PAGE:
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Are You Tipping Enough?

Tipping etiquette eludes many a modern consumer; don’t be one of them!

  • Mark Peterson/Redux

    New Times, New Manners

    En español | With tip jars beckoning patrons of even take-out joints these days, confusion surrounds the question of how much money you should leave behind — and when — in order to reward good service. So let our expert, Kitty Bean Yancey, walk you through some tipping scenarios designed to explain “new manners for new times.”

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  • Mark Peterson/Redux

    In a Restaurant

    “Only about two-thirds of people know it’s customary to tip 15 to 20 percent in a restaurant,” says William Lynn, a professor at Cornell University’s School of Hotel Administration. Experts such as Peter Post (great-grandson of Emily) agree the new standard is 20 percent for good service, especially in urban areas and upscale establishments.            

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  • Mark Peterson/Redux

    Deserving Servers

    Think 20 percent is excessive? Many waiters and bartenders receive far less than minimum wage: The Department of Labor allows businesses to pay tipped employees as low as $2.13 per hour. “Walk a mile in a server’s shoes,” says Thomas P. Farley, an etiquette expert known as Mister Manners, “and you quickly see all they have to put up with.”

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  • Mark Peterson/Redux

    At the Hair Salon

    “Never tip the owner” is outdated advice, says Farley: It’s now customary for clients to tip the salon owner 15 to 20 percent, just as they would any stylist. (If staffers other than the stylist shampoo and color your hair, divide the tip among all three.) Unsure of tipping practices at a salon? Farley’s recommendation: “Just ask.”

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  • Mark Peterson/Redux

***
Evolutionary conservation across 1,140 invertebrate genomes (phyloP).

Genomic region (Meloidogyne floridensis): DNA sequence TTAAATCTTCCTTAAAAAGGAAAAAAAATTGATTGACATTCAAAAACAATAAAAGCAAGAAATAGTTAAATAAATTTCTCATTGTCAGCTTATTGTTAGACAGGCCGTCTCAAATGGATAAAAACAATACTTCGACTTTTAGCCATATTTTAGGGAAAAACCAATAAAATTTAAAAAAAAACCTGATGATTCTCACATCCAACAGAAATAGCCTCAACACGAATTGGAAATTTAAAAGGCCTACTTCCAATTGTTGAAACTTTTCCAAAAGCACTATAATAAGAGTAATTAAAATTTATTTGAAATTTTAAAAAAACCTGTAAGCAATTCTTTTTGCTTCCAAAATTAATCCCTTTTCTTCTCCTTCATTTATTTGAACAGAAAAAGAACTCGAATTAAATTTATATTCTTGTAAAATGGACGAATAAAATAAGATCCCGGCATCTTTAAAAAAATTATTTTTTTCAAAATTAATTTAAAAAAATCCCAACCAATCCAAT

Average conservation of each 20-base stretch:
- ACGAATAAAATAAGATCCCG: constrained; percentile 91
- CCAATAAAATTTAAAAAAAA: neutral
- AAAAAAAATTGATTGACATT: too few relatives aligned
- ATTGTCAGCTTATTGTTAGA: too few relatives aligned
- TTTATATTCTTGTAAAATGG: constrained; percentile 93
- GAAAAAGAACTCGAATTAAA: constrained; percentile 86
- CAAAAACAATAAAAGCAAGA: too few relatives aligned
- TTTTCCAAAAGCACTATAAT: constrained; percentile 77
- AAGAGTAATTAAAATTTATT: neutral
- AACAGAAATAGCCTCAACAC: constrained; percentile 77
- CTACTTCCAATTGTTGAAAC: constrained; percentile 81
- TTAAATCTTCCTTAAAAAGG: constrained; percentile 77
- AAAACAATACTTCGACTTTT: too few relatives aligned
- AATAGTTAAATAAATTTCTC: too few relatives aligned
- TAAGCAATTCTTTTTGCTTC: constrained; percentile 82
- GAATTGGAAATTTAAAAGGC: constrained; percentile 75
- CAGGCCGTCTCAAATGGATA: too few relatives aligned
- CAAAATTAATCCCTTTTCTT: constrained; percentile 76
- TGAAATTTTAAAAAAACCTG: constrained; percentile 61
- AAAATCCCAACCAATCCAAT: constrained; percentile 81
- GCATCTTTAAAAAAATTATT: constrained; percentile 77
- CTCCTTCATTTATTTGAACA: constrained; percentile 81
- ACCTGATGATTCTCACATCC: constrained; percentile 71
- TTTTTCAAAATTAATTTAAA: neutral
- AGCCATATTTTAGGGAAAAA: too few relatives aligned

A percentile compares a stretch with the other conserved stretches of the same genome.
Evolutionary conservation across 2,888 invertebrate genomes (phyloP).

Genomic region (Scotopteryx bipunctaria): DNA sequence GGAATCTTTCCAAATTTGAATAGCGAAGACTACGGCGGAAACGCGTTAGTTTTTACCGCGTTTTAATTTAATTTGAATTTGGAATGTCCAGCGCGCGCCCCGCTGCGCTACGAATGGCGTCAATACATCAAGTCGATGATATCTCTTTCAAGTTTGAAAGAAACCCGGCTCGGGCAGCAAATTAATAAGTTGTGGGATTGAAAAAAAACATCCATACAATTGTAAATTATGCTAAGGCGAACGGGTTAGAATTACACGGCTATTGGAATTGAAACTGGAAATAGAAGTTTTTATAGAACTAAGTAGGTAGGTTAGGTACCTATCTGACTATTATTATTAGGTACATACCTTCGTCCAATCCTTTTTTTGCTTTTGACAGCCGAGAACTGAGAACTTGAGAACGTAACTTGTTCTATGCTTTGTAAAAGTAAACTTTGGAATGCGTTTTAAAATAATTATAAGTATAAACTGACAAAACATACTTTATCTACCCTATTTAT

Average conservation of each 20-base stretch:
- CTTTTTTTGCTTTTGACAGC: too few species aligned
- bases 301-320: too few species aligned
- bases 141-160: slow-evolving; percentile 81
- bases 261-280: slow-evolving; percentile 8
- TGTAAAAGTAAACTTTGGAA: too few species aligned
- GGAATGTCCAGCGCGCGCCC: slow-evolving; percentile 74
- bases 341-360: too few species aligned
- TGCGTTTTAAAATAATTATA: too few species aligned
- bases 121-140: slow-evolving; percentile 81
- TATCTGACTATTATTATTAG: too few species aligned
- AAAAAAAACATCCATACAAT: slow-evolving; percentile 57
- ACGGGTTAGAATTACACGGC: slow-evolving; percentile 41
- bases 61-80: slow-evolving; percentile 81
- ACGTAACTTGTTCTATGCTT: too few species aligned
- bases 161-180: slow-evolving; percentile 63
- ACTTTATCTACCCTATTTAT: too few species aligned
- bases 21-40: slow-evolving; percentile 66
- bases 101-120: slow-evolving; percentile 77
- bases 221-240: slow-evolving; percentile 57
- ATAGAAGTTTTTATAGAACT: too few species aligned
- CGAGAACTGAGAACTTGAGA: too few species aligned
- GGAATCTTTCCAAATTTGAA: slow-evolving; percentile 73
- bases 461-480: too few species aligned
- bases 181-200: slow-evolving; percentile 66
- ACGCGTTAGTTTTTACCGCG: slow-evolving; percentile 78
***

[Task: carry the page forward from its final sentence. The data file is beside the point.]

During a Hotel Stay

    Bellmen typically get $1 to $2 a bag, doormen $1 for hailing a cab. Room service is tricky, so read the fine print; even when a delivery fee is included, it often goes to the hotel. And don’t forget the staffers with the toughest job: Leave $2 to $5 daily — not at the end of your stay, given shift changes — for housekeeping, preferably in a thank-you note under the pillow.

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  • Mark Peterson/Redux

    At the Valet Stand

    It’s standard to fork over $2 when a valet parker returns your car. But aptly named ex-valet Ed Ryder says tip at drop-off if you care about your wheels: “With a minimum tip of $2 on arrival, your car will be treated better,” says Ryder. “And a $5 preemptive tip ups your odds of a safer parking place with a lower chance of dings.”

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  • Mark Peterson/Redux

    At the Spa

    Leaving a 15 to 20 percent gratuity for any personal service rendered — be it a facial, a mani-pedi or a massage — is considered customary.

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  • Mark Peterson/Redux

    On the High Seas

    To guarantee that yeoman staffers such as stewards and waiters get tipped on a cruise, more and more oceangoing lines are adding “automatic tips” to your bill. Be aware that you can adjust these totals at reception or at the purser’s office. To evade them, so to speak, choose to cruise on a line whose fares include gratuities: Azamara Club Cruises or Silversea, for example.

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  • Mark Peterson/Redux

    In a Casino

    Not everyone knows that dealers generally rely on tips. That’s why savvy gamers chip in a chip every so often, or make the occasional bet on behalf of a dealer. “Place your bet in the circle and the bet for the dealer above that,” recommends former professional gambler Anthony Curtis. “Making one to three $1 bets for the dealer per hour is fine.”

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  • Mark Peterson/Redux

    Everywhere You Go

    As for those ever-present tip jars, you’re under no obligation to feed them, say both Tom “Mister Manners” Farley and the Emily Post Institute. But if you can afford a daily latte, it probably won’t kill you to toss in a small bill or some pocket change. As with any tipping conundrum, however, “This is a voluntary situation,” says Farley. “You should tip from respect, not guilt.”

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